School and public libraries can be major sustainers for summer learning, reading, and exploring. While public libraries serve schools and communities throughout the year, programming during the summer months provides additional ways and time to interact at no cost.
As the school year comes to a close, educators, librarians, and administrators can promote the many services available through the public library system, and summer hours of operation for school libraries if available. Something as simple as scheduling library card sign-up can make a difference for students during the summer months.
From coding camps to bookmobiles, libraries play an integral role in addressing community needs. Several public school libraries even partner with public libraries to support students’ needs over the summer months. The Association for Library Service to Children offers a toolkit for anyone interested in public and school library collaborations.
Julie Beloungy, Library Media Specialist for the School District of Thorp, explained how the public library and the school district have partnered to offer kids in the community summer library programming. “We have offered a weekly event throughout the summer to all students in our school district,” she said. “It is considered a summer school course so the school benefits from the number of kids that participate and the Public Library benefits because it is staffed and financed by the school. We hold the 10-week session at the Public Library for an hour and a half every Tuesday.”
The district follows the theme from the Public Library's Collaborative Summer Library Program, “A Universe of Stories.” This is another benefit to their Public Library as well since it gets kids in the door and excited about continuing their summer reading. They also have young performers visit during two of the weeks which they hold at the school to accommodate for space, along with and stories, activities, and snacks all summer.
Amy Kline, Library Media Specialist for Red Smith, a K-8 school in Green Bay, has a similar partnership under the same theme during the summer. The Red Smith School Library acts as a satellite location for the Brown County Public Library.
Historically, eastern Green Bay held summer school at Red Smith, but now, Kline will welcome students and families every Tuesday from 9-2.
“Lots of families come in! It’s a good way for incoming 4K kids to get comfortable with a school. I have makerspace centers laid out with a theme each week,” Kline said. “After eighth grade, students can volunteer for service hours they need for high school, so kids help shelve books, check in reading program kids, and help run crafts.”
Kline says she is thankful for the Parent Teacher Organization’s support for library activities, and the continued opportunity to get to know students and their families outside of a traditional school day.
Partnerships like these continue to be established all over the state.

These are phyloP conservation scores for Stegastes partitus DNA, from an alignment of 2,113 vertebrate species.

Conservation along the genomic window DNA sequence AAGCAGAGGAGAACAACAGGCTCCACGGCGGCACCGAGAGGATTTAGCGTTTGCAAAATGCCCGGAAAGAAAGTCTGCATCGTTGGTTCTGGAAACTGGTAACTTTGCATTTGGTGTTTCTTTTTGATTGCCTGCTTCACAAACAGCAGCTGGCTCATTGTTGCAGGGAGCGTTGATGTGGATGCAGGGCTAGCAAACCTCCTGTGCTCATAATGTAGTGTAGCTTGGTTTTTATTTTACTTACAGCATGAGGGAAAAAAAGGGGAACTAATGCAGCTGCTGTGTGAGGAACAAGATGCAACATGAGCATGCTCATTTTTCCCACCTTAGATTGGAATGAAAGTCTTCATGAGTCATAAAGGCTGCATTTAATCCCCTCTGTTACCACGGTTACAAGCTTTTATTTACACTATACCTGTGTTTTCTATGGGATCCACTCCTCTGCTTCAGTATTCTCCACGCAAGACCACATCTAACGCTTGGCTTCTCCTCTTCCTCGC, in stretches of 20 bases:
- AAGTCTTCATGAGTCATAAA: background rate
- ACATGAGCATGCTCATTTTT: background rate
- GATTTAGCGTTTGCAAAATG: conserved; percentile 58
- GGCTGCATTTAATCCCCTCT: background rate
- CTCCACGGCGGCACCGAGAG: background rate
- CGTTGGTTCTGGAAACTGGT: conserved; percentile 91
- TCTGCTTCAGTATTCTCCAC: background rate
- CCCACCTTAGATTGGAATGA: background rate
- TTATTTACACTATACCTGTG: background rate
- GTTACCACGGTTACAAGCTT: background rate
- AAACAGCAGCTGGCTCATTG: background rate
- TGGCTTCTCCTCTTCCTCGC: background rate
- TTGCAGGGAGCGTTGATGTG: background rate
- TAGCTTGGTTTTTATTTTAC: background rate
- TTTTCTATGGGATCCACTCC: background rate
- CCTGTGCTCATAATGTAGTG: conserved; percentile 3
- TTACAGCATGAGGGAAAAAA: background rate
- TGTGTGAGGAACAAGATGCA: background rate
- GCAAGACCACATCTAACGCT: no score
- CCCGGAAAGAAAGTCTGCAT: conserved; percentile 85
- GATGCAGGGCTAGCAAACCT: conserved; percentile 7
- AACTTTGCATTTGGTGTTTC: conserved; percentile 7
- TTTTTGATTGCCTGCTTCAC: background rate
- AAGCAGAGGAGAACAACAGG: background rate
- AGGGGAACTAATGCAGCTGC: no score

For eight years, the Menasha Joint School District has kept the elementary and high school libraries open to serve both summer school and community needs. Jennifer Peterson, the preK-12 District Library Media Supervisor sends out a communication to parents and guardians to let them know they can come in during summer school hours. For those who may not be able to get there often, she reminds them about OverDrive, a method for checking out digital content like eBooks, eMagazines and audiobooks that can be used all summer long.
In addition to OverDrive and book check out, many libraries even check out hotspots, which is especially useful in areas without internet access. Whether or not a school district partners with the public library system, it is important to remember that public libraries have summer programming, often for all ages.
Some public libraries offer registration for the whole summer, allowing patrons to sign up as soon as school is out.
BadgerLink, Wisconsin’s Online Library, is available all summer long as well. The following are some of the many services recommended by DPI Resources for Lifelong Learning staff:
- Keep up your school skills with LearningExpress School Center.
- Get the scoop on ice cream in Britannica School.
- Need to find your next beach (or backyard) read? Check out Novelist!
- Find where in the world you are going on vacation using Britannica World Atlas.
- Get a jump start on your ACT prep this summer with LearningExpress Library’s College Admissions Test Preparation.
- While enjoying the great outdoors, learn more about the environment with GreenFILE.
- Grow your own vegetable garden with tips from magazines in Primary Search and Middle Search Plus.
- Don’t just look up on clear summer nights! Learn more about astronomy with Science Reference Center.
- Find out what that word really means in Merriam-Webster Unabridged Dictionary.
Finally, an increasing number of libraries actually serve as sites for summer meals. For a map of all summer meal sites, visit the DPI Find a Summer Summer Meals Site web page.